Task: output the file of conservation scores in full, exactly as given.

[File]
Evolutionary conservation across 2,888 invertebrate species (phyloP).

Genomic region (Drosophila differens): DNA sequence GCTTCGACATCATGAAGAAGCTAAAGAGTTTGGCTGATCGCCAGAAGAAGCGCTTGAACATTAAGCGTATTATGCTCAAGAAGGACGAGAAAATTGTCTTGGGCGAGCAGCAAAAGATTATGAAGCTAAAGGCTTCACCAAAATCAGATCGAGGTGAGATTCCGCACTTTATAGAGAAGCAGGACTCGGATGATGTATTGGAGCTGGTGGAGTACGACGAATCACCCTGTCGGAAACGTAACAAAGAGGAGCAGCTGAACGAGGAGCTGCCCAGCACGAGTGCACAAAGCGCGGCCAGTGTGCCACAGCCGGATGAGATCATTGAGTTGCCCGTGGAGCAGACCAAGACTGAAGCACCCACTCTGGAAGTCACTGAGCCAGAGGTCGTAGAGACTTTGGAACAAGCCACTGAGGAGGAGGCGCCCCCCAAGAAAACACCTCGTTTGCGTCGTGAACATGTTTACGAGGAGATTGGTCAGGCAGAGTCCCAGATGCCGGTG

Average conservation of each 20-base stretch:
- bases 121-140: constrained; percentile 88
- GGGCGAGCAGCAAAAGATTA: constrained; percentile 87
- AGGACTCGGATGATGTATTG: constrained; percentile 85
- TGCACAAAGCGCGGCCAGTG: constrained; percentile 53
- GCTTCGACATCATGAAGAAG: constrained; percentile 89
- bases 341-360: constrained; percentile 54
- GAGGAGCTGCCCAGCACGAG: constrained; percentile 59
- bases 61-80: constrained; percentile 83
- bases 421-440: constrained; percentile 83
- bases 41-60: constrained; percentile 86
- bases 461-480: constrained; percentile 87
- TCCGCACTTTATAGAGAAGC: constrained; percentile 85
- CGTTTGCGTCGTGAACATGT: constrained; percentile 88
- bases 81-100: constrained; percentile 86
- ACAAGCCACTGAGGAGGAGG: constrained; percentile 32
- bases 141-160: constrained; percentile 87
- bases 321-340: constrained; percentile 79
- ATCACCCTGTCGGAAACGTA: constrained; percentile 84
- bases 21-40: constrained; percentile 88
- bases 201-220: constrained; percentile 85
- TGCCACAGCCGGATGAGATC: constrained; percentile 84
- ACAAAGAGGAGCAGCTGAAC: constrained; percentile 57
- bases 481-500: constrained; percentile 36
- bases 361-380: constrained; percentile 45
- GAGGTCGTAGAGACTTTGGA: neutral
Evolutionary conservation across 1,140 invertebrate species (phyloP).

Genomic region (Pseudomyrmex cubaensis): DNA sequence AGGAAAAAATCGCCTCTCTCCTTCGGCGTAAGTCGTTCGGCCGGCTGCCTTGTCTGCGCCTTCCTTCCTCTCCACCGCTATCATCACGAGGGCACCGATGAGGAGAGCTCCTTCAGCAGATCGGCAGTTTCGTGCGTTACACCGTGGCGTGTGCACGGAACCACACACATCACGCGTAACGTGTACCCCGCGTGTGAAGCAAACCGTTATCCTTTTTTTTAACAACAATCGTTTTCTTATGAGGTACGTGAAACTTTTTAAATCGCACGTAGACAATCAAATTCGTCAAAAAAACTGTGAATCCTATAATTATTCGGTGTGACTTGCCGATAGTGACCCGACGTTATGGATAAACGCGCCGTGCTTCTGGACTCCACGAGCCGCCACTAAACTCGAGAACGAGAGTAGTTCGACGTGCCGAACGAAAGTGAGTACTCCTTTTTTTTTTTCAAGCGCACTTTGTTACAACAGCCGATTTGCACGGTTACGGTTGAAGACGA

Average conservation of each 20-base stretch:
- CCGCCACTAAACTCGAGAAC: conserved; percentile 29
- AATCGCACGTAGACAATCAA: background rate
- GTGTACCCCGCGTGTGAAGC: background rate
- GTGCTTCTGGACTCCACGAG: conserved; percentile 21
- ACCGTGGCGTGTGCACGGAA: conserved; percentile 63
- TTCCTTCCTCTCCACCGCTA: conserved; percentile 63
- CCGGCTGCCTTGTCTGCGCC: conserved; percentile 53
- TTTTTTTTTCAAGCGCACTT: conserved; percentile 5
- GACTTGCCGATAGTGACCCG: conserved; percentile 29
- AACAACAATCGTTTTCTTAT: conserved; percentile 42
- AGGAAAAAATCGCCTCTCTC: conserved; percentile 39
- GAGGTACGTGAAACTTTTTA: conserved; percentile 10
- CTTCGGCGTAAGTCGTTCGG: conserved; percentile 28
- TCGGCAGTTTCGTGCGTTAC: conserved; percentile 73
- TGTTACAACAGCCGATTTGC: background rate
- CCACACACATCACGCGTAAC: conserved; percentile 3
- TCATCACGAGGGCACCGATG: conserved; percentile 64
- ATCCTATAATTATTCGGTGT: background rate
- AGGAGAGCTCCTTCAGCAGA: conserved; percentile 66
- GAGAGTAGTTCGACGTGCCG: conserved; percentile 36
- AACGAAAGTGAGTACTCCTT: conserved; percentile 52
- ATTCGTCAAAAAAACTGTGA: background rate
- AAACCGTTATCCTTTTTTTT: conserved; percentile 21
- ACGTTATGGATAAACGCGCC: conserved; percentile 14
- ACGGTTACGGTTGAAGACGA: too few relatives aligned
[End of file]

Evolutionary conservation across 2,888 invertebrate species (phyloP).

Genomic region (Drosophila differens): DNA sequence GCTTCGACATCATGAAGAAGCTAAAGAGTTTGGCTGATCGCCAGAAGAAGCGCTTGAACATTAAGCGTATTATGCTCAAGAAGGACGAGAAAATTGTCTTGGGCGAGCAGCAAAAGATTATGAAGCTAAAGGCTTCACCAAAATCAGATCGAGGTGAGATTCCGCACTTTATAGAGAAGCAGGACTCGGATGATGTATTGGAGCTGGTGGAGTACGACGAATCACCCTGTCGGAAACGTAACAAAGAGGAGCAGCTGAACGAGGAGCTGCCCAGCACGAGTGCACAAAGCGCGGCCAGTGTGCCACAGCCGGATGAGATCATTGAGTTGCCCGTGGAGCAGACCAAGACTGAAGCACCCACTCTGGAAGTCACTGAGCCAGAGGTCGTAGAGACTTTGGAACAAGCCACTGAGGAGGAGGCGCCCCCCAAGAAAACACCTCGTTTGCGTCGTGAACATGTTTACGAGGAGATTGGTCAGGCAGAGTCCCAGATGCCGGTG

Average conservation of each 20-base stretch:
- bases 121-140: constrained; percentile 88
- GGGCGAGCAGCAAAAGATTA: constrained; percentile 87
- AGGACTCGGATGATGTATTG: constrained; percentile 85
- TGCACAAAGCGCGGCCAGTG: constrained; percentile 53
- GCTTCGACATCATGAAGAAG: constrained; percentile 89
- bases 341-360: constrained; percentile 54
- GAGGAGCTGCCCAGCACGAG: constrained; percentile 59
- bases 61-80: constrained; percentile 83
- bases 421-440: constrained; percentile 83
- bases 41-60: constrained; percentile 86
- bases 461-480: constrained; percentile 87
- TCCGCACTTTATAGAGAAGC: constrained; percentile 85
- CGTTTGCGTCGTGAACATGT: constrained; percentile 88
- bases 81-100: constrained; percentile 86
- ACAAGCCACTGAGGAGGAGG: constrained; percentile 32
- bases 141-160: constrained; percentile 87
- bases 321-340: constrained; percentile 79
- ATCACCCTGTCGGAAACGTA: constrained; percentile 84
- bases 21-40: constrained; percentile 88
- bases 201-220: constrained; percentile 85
- TGCCACAGCCGGATGAGATC: constrained; percentile 84
- ACAAAGAGGAGCAGCTGAAC: constrained; percentile 57
- bases 481-500: constrained; percentile 36
- bases 361-380: constrained; percentile 45
- GAGGTCGTAGAGACTTTGGA: neutral
Evolutionary conservation across 1,140 invertebrate species (phyloP).

Genomic region (Pseudomyrmex cubaensis): DNA sequence AGGAAAAAATCGCCTCTCTCCTTCGGCGTAAGTCGTTCGGCCGGCTGCCTTGTCTGCGCCTTCCTTCCTCTCCACCGCTATCATCACGAGGGCACCGATGAGGAGAGCTCCTTCAGCAGATCGGCAGTTTCGTGCGTTACACCGTGGCGTGTGCACGGAACCACACACATCACGCGTAACGTGTACCCCGCGTGTGAAGCAAACCGTTATCCTTTTTTTTAACAACAATCGTTTTCTTATGAGGTACGTGAAACTTTTTAAATCGCACGTAGACAATCAAATTCGTCAAAAAAACTGTGAATCCTATAATTATTCGGTGTGACTTGCCGATAGTGACCCGACGTTATGGATAAACGCGCCGTGCTTCTGGACTCCACGAGCCGCCACTAAACTCGAGAACGAGAGTAGTTCGACGTGCCGAACGAAAGTGAGTACTCCTTTTTTTTTTTCAAGCGCACTTTGTTACAACAGCCGATTTGCACGGTTACGGTTGAAGACGA

Average conservation of each 20-base stretch:
- CCGCCACTAAACTCGAGAAC: conserved; percentile 29
- AATCGCACGTAGACAATCAA: background rate
- GTGTACCCCGCGTGTGAAGC: background rate
- GTGCTTCTGGACTCCACGAG: conserved; percentile 21
- ACCGTGGCGTGTGCACGGAA: conserved; percentile 63
- TTCCTTCCTCTCCACCGCTA: conserved; percentile 63
- CCGGCTGCCTTGTCTGCGCC: conserved; percentile 53
- TTTTTTTTTCAAGCGCACTT: conserved; percentile 5
- GACTTGCCGATAGTGACCCG: conserved; percentile 29
- AACAACAATCGTTTTCTTAT: conserved; percentile 42
- AGGAAAAAATCGCCTCTCTC: conserved; percentile 39
- GAGGTACGTGAAACTTTTTA: conserved; percentile 10
- CTTCGGCGTAAGTCGTTCGG: conserved; percentile 28
- TCGGCAGTTTCGTGCGTTAC: conserved; percentile 73
- TGTTACAACAGCCGATTTGC: background rate
- CCACACACATCACGCGTAAC: conserved; percentile 3
- TCATCACGAGGGCACCGATG: conserved; percentile 64
- ATCCTATAATTATTCGGTGT: background rate
- AGGAGAGCTCCTTCAGCAGA: conserved; percentile 66
- GAGAGTAGTTCGACGTGCCG: conserved; percentile 36
- AACGAAAGTGAGTACTCCTT: conserved; percentile 52
- ATTCGTCAAAAAAACTGTGA: background rate
- AAACCGTTATCCTTTTTTTT: conserved; percentile 21
- ACGTTATGGATAAACGCGCC: conserved; percentile 14
- ACGGTTACGGTTGAAGACGA: too few relatives aligned